The Scientific and Statistical Committee of the North Pacific Fishery Management Council hears a report on salmon abundance on June 8, 2022, prior to the June 9 start of the full Council meeting. (KCAW/Woolsey)

The bycatch of chinook and chum salmon is on the agenda, as the spring meeting of the North Pacific Management Council gets underway in Sitka this week (June 9-14).

In addition to hearing how much salmon is being intercepted in the Gulf of Alaska and Bering Sea by the trawl fisheries, the council will review a proposal to supplement the human observer program with electronic monitoring.

Note: Find links to the Council’s agenda and meeting livestream here.

The North Pacific Fishery Management Council regulates the so-called “federal fisheries” which take place outside the three-mile limit of Alaska’s state waters, and within the exclusive economic zone of the United States which extends 200 miles offshore.

Strictly by the numbers, that’s dozens of different species of bottomfish and crab, and the council will divide its time over five days among many of them. But the headline issues – as determined by the number of comments the council has received – are the bycatch of salmon by the trawl fleet in the Bering Sea and in the Gulf of Alaska, and the related issue of Electronic Monitoring, or the installation of cameras aboard trawlers to ensure compliance with existing bycatch reporting methods.

Salmon bycatch has come to the forefront in recent years due to steep declines in chinook stocks in many of Alaska’s major river systems, and severe cutbacks in opportunities for subsistence, sport, and commercial fisheries in many areas of Alaska. Among the stack of comments on the issue, the Council has received a letter from the Yukon-Kuskokwim Delta, Western Interior Alaska, Eastern Interior Alaska, and Seward Peninsula Subsistence Regional Advisory Councils requesting a significant reduction in the chinook and chum salmon bycatch in the Bering Sea commercial fisheries. The groups want to see the bycatch cap of kings reduced from 45,000 to 16,000, and the cap of chum salmon reduced from 500,000 to 250,000.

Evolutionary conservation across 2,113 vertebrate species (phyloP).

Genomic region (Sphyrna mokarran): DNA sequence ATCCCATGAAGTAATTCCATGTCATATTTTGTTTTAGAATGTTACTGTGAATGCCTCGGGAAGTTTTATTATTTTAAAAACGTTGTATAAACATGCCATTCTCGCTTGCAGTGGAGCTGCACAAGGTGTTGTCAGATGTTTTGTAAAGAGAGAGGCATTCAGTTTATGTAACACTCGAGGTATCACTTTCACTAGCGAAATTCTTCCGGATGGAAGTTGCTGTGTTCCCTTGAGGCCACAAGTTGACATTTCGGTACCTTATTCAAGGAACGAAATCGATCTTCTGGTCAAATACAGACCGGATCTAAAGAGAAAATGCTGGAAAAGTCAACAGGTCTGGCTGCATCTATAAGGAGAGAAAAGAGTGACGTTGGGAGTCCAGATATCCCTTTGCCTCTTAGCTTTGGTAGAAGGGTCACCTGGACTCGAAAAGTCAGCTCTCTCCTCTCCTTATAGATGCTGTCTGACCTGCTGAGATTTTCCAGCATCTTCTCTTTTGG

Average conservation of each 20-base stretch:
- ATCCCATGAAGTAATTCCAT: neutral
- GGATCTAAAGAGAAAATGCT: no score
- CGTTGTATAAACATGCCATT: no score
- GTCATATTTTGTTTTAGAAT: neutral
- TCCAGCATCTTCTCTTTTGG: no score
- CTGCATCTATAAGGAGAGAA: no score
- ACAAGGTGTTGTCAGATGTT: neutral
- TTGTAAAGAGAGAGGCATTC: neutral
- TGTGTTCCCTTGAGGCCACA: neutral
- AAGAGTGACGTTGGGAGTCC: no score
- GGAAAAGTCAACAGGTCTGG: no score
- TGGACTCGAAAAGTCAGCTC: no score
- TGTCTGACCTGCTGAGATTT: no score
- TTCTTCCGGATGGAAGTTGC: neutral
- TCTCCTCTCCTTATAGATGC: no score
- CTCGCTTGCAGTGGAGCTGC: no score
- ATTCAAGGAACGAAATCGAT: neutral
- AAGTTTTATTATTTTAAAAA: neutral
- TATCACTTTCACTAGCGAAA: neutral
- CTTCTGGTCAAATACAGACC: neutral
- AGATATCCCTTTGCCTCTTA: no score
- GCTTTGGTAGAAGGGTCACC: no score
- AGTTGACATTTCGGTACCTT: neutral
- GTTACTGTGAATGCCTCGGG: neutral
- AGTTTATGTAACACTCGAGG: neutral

For others, that’s not enough. The Sitka Fish & Game Regional Advisory Council last October took strong position against halibut bycatch in the Gulf of Alaska; one of the authors of the Sitka letter, Eric Jordan, doesn’t mince words in his latest comments regarding salmon bycatch: “To me the issue isn’t bycatch,” Jordan writes, “Trawling is not an acceptable way to harvest fish and like salmon traps and high seas salmon traps it must be prohibited area by area starting with halibut nurseries and crab savings grounds.”

Regardless of whether it lowers the cap on salmon bycatch during its Sitka meeting, the Council will consider how to better enforce the existing cap. Since 2020 some trawl vessels have been equipped with Electronic Monitoring – or EM. The Electronic Monitoring systems aren’t intended for “catch accounting,” or to identify and record every salmon caught in a trawl net; rather, EM is intended for compliance monitoring when the catch is offloaded at a processor. Comments to the Council overwhelmingly support adopting EM, but for two: One, a fisheries observer, argued that EM greatly increased the workload for herself and her colleagues who sampled fish at processors. A second commenter said simply, “Don’t put 100% cameras on our trawlers, it will be game over for the trawl fleet. The council shouldn’t bow to a group of whiners that are too lazy to move to better fishing.”

The North Pacific Fishery Management Council meets in Sitka through June 14.